thing (or we weren't here! :-D). So we'd have to measure each workload,
with each combination of parameters, on each (present and future)
architecture we support! :-O

CPU onlining and offlining, or CPUs moving around cpupools, can cause
timers (and RCU callbacks even, in the online/offline case!) to be
moved around, which means they'd be firing (and a timer firing means
going through do_softirq()) on different CPUs from where we expected
them to. So, we'd have to measure each workload, with each combination
of parameters, on each architecture, while doing CPU online/offline,
and while moving CPUs around pools! :-O

And this was just to mention the few examples I could fish from the top
of my head...

No, IMO, there are too many variables and too many unrelated factors
involved, to even hope that any set of measurements we actually manage
to put together, can be representative of the general case.

*PERHAPS* we can think of an heuristic... Provided it's not too
complex, or at least, that it does not try to capture all this
variability (because that'd be equally impossible).

Something like this: when a CPU with queued callbacks quiesces and then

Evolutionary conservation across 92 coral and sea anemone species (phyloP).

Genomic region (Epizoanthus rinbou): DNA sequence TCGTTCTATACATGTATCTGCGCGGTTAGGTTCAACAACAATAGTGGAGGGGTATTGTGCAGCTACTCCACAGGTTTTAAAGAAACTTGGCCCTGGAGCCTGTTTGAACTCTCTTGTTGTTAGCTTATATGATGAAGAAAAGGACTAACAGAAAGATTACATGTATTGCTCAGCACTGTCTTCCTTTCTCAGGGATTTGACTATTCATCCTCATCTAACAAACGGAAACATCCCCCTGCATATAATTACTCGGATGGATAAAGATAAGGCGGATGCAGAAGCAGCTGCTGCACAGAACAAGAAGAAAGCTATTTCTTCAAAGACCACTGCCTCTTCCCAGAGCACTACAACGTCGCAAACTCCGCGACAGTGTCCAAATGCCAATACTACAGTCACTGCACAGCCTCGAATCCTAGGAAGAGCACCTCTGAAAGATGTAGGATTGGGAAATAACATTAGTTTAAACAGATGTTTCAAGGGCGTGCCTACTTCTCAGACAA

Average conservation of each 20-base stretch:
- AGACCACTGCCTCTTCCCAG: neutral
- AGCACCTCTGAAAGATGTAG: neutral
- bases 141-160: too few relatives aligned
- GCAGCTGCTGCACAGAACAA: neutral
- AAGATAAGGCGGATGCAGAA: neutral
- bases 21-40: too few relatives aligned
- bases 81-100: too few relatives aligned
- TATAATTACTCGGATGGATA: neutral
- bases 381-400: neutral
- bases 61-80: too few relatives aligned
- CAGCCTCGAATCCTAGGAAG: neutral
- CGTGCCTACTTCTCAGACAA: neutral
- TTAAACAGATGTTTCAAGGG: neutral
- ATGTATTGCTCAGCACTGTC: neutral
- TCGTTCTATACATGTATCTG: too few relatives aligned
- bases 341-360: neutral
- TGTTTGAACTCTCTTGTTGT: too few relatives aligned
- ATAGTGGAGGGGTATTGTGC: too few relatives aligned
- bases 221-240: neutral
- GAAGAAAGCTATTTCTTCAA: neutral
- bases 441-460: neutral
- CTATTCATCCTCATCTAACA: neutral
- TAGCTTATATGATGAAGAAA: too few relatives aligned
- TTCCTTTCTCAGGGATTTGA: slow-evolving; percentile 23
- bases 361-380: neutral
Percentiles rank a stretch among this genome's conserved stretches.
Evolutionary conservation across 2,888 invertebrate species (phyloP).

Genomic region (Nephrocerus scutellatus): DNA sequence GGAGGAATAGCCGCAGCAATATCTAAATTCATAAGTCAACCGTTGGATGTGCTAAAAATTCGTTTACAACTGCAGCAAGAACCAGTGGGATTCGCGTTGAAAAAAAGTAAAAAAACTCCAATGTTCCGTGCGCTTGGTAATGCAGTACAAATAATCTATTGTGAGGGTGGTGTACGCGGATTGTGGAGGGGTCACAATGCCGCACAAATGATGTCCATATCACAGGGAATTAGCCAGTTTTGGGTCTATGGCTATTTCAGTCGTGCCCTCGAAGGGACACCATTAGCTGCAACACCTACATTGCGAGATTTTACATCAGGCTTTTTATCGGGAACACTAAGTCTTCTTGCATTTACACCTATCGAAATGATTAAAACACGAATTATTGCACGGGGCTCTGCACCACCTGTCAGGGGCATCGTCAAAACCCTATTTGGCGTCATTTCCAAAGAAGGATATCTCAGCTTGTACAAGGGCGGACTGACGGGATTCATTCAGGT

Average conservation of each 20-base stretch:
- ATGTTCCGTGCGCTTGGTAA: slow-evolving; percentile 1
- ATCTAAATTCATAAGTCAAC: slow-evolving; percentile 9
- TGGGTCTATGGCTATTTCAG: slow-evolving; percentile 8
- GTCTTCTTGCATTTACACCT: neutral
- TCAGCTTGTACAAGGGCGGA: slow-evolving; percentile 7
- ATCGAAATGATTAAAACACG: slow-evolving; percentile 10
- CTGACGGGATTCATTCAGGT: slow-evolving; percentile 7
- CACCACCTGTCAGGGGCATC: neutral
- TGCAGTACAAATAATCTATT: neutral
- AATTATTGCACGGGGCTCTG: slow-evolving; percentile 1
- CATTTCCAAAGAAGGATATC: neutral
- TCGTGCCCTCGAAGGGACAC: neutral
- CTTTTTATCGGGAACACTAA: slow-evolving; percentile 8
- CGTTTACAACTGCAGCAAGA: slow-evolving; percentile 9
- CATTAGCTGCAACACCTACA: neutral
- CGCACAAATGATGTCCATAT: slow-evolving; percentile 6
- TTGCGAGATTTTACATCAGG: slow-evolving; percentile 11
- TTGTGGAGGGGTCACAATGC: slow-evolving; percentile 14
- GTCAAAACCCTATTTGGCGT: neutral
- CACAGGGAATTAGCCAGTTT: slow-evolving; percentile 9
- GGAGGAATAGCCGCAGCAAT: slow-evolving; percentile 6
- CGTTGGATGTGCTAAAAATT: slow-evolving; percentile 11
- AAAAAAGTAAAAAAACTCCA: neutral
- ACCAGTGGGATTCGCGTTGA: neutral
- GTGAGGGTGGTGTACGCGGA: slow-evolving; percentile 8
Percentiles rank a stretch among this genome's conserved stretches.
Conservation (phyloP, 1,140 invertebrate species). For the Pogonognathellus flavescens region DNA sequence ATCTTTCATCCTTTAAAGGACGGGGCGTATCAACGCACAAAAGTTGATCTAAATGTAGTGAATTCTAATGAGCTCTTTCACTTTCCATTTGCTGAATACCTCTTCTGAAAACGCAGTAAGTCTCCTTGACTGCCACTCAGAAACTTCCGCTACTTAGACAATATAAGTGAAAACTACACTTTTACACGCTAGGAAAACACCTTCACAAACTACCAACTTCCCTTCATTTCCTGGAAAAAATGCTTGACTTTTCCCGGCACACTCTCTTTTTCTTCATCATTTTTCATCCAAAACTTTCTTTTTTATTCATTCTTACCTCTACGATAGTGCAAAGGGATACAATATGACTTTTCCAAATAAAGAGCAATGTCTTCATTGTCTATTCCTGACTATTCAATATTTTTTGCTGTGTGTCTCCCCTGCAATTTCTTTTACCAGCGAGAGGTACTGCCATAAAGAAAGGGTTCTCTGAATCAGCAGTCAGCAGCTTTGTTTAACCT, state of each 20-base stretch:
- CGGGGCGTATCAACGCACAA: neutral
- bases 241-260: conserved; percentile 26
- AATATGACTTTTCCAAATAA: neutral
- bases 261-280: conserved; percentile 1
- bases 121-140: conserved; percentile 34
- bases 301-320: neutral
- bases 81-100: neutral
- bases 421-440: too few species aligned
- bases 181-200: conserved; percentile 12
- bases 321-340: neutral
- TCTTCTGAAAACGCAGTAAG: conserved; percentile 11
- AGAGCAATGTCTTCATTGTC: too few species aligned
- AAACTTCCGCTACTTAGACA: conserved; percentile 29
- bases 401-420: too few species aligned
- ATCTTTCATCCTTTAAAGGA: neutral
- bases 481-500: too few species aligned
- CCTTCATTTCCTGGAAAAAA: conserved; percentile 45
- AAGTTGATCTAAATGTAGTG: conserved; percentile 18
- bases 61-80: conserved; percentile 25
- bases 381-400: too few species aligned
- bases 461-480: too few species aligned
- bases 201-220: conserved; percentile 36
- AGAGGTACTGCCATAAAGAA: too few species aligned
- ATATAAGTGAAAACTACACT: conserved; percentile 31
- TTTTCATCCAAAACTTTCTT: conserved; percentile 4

goes idle, we know how many other CPUs, among the ones that are
participating in the grace period, have not quiesced yet. Instead of
using, say, always 10ms, we can program the timer to fire at something
like 1ms*cpumask_weight(not_yet_quiesced_cpus).

In fact, I think it makes sense to assume that, if there are only few
CPUs involved in the grace period, that still has not quiesced, then
the grace period itself is about to finish, and we should check
frequently whether or not that has happened.
if, OTOH, there are a lot of CPUs involved in the grace period, that
still haven't quiesced, we can check whether the grace period has ended
in a less eager way.

This will make the period of the timer vary, i.e., it may be different
between two subsequent timer_set(), but that is not a problem at all.
Basically, we're making the timer kind of adaptive.

This does not work well in the case where there is, e.g., only 1 CPU
that has not quiesced yet (so we'd set the timer to fire very
frequently), but it takes a lot of time for such CPU to do so. Well,
it's an heuristic, so it can't always work well.. but I think this
isn't a common situation.

Would you be happy with something like this?

<<This happens because I choose it to happen!>> (Raistlin Majere)
Dario Faggioli, Ph.D, http://about.me/dario.faggioli
Senior Software Engineer, Citrix Systems R&D Ltd., Cambridge (UK)